Kieran Hebden aka Four Tet has a new album. It has two tracks – Side 1 is called Morning and Side 2 Evening. Although Hebden is an electronic musician, on Side 1 he has added samples of Indian Playback singer, Lata Mangeshkar singing Main Teri Chhoti Behana Hoon from the 1983 film Souten and rather than sounding like found audio samples added to a laptop soundtrack, it sounds more like a collaboration. Around 9 minutes it becomes more of a sonic and rhythmic experiment before Mangeshkar returns with her seductive voice and intoxicating melodies, coming and going like a lost turquoise veil rising on the wind in India and floating down over Dusseldorf .
It’s music for the afternoons rather than the morning as the beat accelerates to the rhythm of Kraftwerk’s first train set or rather it’s Morning (Mangeshkar) meets Afternoon (Hebden) disparate cultures attempting a union and awkwardly smiling at each other as they celebrate the meeting itself as the goal. Whether Mangeshkar heard this idea and approved it’s execution or the sample was simply procured for a fee would be interesting to know but I’d also like to hear them make a record together as people rather than bytes, although that really isn’t Hebden’s thing.
Evening side is as much a journey into the space age as a contemporary electronic soundtrack, that is a carefully constructed experiment that borrows from the past to create the future using dynamics, sounds and atmospheres. It’s evocative, it floods your mind with images and on Side 2 it stays with the ancient Indian traditions of song, this time sliding in an out of the electronics like gulab jamun over wire. Whether the Indian voice on Evening side is Mangeshkar is unknown but I keep expecting Steve Coe’s more straightforward East meets West Indian Pop with Sheila Chandra singing, more because of the sonic aspect than anything else – it has that same thick analog sound that all the best electronic records have inherited from the past (mainly from the Germans). But Hebden isn’t adhering to any predictable structure, it has the rising and the falling, the cyclical and the repetitive but he stays clear of anything that might be recognised as a song – it’s more an experience.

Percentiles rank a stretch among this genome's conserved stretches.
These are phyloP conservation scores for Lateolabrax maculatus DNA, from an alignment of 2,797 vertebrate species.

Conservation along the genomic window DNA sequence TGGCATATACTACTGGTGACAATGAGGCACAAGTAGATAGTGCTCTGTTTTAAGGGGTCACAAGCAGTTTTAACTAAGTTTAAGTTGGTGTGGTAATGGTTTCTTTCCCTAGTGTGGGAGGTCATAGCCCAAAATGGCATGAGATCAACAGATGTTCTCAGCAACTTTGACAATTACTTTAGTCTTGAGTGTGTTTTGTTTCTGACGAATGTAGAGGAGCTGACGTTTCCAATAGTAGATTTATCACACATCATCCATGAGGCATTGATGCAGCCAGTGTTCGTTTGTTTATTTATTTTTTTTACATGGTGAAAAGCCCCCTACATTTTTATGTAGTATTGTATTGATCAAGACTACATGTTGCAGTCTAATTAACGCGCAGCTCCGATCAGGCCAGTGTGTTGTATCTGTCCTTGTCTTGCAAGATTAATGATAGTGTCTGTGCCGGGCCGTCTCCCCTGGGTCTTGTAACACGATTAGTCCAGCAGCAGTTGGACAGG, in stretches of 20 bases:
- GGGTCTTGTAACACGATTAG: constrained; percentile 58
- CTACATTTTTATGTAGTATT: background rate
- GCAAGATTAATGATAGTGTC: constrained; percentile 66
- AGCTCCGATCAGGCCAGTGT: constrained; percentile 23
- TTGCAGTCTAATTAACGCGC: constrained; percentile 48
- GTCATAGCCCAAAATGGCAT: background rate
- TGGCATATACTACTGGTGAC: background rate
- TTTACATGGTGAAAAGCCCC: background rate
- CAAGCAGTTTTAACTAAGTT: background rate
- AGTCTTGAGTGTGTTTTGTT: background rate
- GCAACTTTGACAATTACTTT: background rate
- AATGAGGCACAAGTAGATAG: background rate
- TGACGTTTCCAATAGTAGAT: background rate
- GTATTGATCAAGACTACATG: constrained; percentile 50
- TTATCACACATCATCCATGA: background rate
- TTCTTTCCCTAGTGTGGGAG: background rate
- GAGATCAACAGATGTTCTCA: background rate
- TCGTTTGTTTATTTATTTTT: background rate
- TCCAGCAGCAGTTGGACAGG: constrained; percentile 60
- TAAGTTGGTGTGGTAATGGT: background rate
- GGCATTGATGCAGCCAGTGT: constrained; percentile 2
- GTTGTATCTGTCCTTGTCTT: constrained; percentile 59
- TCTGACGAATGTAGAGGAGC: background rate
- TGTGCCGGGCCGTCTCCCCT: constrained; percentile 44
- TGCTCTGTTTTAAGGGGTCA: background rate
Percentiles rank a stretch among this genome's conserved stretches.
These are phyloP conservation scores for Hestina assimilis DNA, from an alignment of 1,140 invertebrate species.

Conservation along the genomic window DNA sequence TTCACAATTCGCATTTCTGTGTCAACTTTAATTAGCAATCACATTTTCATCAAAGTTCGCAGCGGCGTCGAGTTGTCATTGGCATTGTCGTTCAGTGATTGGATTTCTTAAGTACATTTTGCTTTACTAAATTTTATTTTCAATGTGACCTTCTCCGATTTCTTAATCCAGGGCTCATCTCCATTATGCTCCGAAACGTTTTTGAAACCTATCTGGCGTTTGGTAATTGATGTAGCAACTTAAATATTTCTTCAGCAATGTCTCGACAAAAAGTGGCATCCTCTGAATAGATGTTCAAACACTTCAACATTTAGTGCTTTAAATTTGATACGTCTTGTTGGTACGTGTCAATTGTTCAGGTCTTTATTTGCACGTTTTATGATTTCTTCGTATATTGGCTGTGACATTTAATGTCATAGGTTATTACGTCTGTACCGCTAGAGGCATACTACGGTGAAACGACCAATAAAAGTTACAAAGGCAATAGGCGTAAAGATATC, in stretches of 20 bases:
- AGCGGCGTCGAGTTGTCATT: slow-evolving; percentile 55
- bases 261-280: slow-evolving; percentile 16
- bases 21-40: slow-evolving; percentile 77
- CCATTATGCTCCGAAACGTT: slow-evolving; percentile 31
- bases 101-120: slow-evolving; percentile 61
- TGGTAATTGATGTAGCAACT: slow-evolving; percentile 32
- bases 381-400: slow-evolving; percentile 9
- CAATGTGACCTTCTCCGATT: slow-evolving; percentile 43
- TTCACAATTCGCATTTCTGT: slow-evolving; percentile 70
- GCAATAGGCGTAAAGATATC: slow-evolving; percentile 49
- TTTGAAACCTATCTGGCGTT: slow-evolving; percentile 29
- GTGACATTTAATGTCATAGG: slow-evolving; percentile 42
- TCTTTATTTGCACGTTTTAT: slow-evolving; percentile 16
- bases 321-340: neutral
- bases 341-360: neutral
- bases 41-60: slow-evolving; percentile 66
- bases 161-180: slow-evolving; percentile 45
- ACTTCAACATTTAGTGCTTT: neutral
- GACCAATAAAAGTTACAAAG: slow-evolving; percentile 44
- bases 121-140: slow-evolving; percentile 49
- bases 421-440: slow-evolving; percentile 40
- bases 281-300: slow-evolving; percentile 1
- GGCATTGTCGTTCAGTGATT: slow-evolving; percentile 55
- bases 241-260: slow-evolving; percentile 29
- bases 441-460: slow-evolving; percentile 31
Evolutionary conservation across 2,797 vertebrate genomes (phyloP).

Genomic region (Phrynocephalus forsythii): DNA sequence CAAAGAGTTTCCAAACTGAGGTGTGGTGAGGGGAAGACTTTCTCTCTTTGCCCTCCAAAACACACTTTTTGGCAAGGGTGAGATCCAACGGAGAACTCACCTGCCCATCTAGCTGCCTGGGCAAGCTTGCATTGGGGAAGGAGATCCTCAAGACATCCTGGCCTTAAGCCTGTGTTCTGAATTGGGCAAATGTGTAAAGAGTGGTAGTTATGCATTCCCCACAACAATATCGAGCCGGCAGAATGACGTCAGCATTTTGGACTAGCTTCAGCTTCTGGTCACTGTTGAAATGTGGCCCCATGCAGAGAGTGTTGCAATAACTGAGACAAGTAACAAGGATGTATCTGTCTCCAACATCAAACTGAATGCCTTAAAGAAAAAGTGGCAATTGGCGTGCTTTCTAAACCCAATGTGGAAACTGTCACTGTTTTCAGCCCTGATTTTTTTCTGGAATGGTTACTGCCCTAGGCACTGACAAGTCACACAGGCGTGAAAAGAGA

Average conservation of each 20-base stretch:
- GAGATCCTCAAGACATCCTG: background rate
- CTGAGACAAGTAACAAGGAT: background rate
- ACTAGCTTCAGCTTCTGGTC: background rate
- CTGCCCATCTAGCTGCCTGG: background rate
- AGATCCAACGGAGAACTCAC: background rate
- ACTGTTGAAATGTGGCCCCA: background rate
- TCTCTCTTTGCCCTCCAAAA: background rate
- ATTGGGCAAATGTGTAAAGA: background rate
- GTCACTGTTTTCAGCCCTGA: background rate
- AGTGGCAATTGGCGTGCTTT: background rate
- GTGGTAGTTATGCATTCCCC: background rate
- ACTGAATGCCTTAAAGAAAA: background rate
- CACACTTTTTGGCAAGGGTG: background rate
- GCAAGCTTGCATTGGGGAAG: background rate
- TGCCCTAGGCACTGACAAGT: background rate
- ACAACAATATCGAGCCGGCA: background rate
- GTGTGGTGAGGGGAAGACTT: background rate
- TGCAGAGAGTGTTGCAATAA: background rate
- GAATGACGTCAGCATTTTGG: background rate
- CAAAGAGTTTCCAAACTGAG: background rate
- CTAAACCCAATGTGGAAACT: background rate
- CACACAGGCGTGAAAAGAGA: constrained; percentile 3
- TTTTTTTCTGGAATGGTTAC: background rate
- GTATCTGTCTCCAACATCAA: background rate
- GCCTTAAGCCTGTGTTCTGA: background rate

I’m not sure how other people listen to music like this, but I imagine it’s whilst moving across the city or whilst on their computer, pottering or entertaining guests. I would suggest that this record would be most enjoyed by switching off the light and the phone, lying down and listening, just enjoying the sound and sharing in the art that Hebden has made for you. Listen to it like we used to listen to the records in the seventies, cover in hand or by your side, listen to it like you’d listen to Klaus Schulze or Tangerine Dream and when the rhythms come, a slight movement of your toe in stocking feet will suffice. Go on a journey by staying in as the final beats of Evening side have you twitching your way back to reality after your immersion in the giant cauldron of planet Four Tet’s warm nod to Hebdon’s heroes as he attempts to glue the past to the future.
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